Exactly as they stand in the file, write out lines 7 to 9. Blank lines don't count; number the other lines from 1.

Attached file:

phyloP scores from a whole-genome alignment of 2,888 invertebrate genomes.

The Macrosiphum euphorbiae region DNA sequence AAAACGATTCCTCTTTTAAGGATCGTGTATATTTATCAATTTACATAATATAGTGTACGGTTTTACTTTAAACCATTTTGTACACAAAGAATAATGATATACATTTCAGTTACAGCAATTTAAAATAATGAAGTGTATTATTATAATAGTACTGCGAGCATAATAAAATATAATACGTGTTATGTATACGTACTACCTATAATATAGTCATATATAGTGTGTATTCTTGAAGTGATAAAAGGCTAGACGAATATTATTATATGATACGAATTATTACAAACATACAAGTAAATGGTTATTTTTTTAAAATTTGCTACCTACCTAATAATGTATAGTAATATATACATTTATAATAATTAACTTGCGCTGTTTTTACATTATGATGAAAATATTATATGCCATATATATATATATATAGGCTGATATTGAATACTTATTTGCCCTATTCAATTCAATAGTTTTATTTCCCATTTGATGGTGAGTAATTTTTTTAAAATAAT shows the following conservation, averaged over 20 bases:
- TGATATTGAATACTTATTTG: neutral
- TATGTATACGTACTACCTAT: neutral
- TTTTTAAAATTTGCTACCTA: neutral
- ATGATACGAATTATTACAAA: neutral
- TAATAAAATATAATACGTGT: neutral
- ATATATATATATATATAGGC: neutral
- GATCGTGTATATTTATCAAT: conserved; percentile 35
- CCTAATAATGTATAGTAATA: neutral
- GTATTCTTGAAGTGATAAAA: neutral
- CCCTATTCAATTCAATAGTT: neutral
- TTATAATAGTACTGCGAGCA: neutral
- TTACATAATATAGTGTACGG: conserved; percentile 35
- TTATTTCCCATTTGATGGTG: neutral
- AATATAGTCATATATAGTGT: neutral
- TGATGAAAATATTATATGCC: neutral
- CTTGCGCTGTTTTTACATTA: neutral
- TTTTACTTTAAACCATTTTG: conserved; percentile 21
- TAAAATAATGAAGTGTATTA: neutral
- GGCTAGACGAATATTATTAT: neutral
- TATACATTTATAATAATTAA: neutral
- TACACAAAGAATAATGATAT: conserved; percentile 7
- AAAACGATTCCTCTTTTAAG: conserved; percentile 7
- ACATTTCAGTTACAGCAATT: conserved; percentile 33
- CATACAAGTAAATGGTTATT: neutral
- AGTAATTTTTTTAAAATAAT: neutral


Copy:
- TAATAAAATATAATACGTGT: neutral
- ATATATATATATATATAGGC: neutral
- GATCGTGTATATTTATCAAT: conserved; percentile 35